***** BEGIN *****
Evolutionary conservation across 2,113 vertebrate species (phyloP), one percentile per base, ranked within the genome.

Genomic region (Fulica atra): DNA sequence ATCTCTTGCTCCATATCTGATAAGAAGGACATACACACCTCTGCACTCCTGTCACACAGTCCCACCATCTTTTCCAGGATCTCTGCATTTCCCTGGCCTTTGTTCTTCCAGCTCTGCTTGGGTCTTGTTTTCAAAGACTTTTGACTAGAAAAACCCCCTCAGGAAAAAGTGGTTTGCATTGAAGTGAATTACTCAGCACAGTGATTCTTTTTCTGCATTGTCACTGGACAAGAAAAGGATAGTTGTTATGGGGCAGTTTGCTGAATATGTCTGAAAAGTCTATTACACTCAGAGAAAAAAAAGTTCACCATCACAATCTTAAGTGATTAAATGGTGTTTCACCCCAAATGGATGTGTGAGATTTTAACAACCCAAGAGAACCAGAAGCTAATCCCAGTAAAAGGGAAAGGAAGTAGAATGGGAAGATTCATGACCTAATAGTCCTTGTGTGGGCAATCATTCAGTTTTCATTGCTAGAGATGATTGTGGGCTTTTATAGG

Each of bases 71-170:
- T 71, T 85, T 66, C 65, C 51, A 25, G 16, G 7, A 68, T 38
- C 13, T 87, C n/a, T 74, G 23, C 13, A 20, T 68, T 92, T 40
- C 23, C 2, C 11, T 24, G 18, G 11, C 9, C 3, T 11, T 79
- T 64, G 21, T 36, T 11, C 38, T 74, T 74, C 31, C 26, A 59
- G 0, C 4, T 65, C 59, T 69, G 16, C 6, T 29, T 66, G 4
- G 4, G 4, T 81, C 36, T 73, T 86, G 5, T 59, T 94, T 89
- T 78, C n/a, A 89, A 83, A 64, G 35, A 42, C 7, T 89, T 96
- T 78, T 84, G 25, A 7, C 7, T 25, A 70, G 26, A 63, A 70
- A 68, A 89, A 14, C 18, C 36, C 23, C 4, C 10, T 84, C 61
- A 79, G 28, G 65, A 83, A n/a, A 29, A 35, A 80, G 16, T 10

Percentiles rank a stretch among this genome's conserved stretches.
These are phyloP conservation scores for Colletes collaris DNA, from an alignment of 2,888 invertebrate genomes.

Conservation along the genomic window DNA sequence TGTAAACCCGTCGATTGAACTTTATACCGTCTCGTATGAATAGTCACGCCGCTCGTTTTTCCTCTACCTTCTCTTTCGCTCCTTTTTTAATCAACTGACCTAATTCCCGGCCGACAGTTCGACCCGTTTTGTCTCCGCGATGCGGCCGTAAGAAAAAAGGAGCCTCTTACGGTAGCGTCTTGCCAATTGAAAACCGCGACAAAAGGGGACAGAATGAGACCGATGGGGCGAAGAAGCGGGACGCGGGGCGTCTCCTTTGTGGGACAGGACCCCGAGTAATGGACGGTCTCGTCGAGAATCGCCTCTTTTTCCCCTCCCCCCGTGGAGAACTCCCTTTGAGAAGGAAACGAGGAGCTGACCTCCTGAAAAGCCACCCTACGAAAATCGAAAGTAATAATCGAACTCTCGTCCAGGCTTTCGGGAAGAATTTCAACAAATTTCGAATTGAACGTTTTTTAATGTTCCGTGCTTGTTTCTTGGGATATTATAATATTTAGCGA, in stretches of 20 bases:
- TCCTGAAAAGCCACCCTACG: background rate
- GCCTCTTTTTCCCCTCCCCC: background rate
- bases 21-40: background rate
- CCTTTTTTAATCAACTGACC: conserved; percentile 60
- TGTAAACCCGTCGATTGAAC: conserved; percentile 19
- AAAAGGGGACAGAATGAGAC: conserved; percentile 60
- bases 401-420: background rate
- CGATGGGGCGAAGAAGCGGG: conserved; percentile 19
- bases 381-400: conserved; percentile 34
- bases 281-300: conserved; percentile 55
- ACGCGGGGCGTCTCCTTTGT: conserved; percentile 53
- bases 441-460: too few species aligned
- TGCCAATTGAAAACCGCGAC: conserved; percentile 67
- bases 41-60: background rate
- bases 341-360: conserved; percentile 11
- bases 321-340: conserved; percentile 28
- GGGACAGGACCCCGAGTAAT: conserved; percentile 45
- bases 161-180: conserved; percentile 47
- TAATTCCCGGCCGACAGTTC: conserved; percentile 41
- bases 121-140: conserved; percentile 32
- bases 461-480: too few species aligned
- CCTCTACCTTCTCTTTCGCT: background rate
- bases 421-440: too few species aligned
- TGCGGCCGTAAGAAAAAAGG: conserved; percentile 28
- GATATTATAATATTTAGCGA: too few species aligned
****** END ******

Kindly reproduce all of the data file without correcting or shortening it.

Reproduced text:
Evolutionary conservation across 2,113 vertebrate species (phyloP), one percentile per base, ranked within the genome.

Genomic region (Fulica atra): DNA sequence ATCTCTTGCTCCATATCTGATAAGAAGGACATACACACCTCTGCACTCCTGTCACACAGTCCCACCATCTTTTCCAGGATCTCTGCATTTCCCTGGCCTTTGTTCTTCCAGCTCTGCTTGGGTCTTGTTTTCAAAGACTTTTGACTAGAAAAACCCCCTCAGGAAAAAGTGGTTTGCATTGAAGTGAATTACTCAGCACAGTGATTCTTTTTCTGCATTGTCACTGGACAAGAAAAGGATAGTTGTTATGGGGCAGTTTGCTGAATATGTCTGAAAAGTCTATTACACTCAGAGAAAAAAAAGTTCACCATCACAATCTTAAGTGATTAAATGGTGTTTCACCCCAAATGGATGTGTGAGATTTTAACAACCCAAGAGAACCAGAAGCTAATCCCAGTAAAAGGGAAAGGAAGTAGAATGGGAAGATTCATGACCTAATAGTCCTTGTGTGGGCAATCATTCAGTTTTCATTGCTAGAGATGATTGTGGGCTTTTATAGG

Each of bases 71-170:
- T 71, T 85, T 66, C 65, C 51, A 25, G 16, G 7, A 68, T 38
- C 13, T 87, C n/a, T 74, G 23, C 13, A 20, T 68, T 92, T 40
- C 23, C 2, C 11, T 24, G 18, G 11, C 9, C 3, T 11, T 79
- T 64, G 21, T 36, T 11, C 38, T 74, T 74, C 31, C 26, A 59
- G 0, C 4, T 65, C 59, T 69, G 16, C 6, T 29, T 66, G 4
- G 4, G 4, T 81, C 36, T 73, T 86, G 5, T 59, T 94, T 89
- T 78, C n/a, A 89, A 83, A 64, G 35, A 42, C 7, T 89, T 96
- T 78, T 84, G 25, A 7, C 7, T 25, A 70, G 26, A 63, A 70
- A 68, A 89, A 14, C 18, C 36, C 23, C 4, C 10, T 84, C 61
- A 79, G 28, G 65, A 83, A n/a, A 29, A 35, A 80, G 16, T 10

Percentiles rank a stretch among this genome's conserved stretches.
These are phyloP conservation scores for Colletes collaris DNA, from an alignment of 2,888 invertebrate genomes.

Conservation along the genomic window DNA sequence TGTAAACCCGTCGATTGAACTTTATACCGTCTCGTATGAATAGTCACGCCGCTCGTTTTTCCTCTACCTTCTCTTTCGCTCCTTTTTTAATCAACTGACCTAATTCCCGGCCGACAGTTCGACCCGTTTTGTCTCCGCGATGCGGCCGTAAGAAAAAAGGAGCCTCTTACGGTAGCGTCTTGCCAATTGAAAACCGCGACAAAAGGGGACAGAATGAGACCGATGGGGCGAAGAAGCGGGACGCGGGGCGTCTCCTTTGTGGGACAGGACCCCGAGTAATGGACGGTCTCGTCGAGAATCGCCTCTTTTTCCCCTCCCCCCGTGGAGAACTCCCTTTGAGAAGGAAACGAGGAGCTGACCTCCTGAAAAGCCACCCTACGAAAATCGAAAGTAATAATCGAACTCTCGTCCAGGCTTTCGGGAAGAATTTCAACAAATTTCGAATTGAACGTTTTTTAATGTTCCGTGCTTGTTTCTTGGGATATTATAATATTTAGCGA, in stretches of 20 bases:
- TCCTGAAAAGCCACCCTACG: background rate
- GCCTCTTTTTCCCCTCCCCC: background rate
- bases 21-40: background rate
- CCTTTTTTAATCAACTGACC: conserved; percentile 60
- TGTAAACCCGTCGATTGAAC: conserved; percentile 19
- AAAAGGGGACAGAATGAGAC: conserved; percentile 60
- bases 401-420: background rate
- CGATGGGGCGAAGAAGCGGG: conserved; percentile 19
- bases 381-400: conserved; percentile 34
- bases 281-300: conserved; percentile 55
- ACGCGGGGCGTCTCCTTTGT: conserved; percentile 53
- bases 441-460: too few species aligned
- TGCCAATTGAAAACCGCGAC: conserved; percentile 67
- bases 41-60: background rate
- bases 341-360: conserved; percentile 11
- bases 321-340: conserved; percentile 28
- GGGACAGGACCCCGAGTAAT: conserved; percentile 45
- bases 161-180: conserved; percentile 47
- TAATTCCCGGCCGACAGTTC: conserved; percentile 41
- bases 121-140: conserved; percentile 32
- bases 461-480: too few species aligned
- CCTCTACCTTCTCTTTCGCT: background rate
- bases 421-440: too few species aligned
- TGCGGCCGTAAGAAAAAAGG: conserved; percentile 28
- GATATTATAATATTTAGCGA: too few species aligned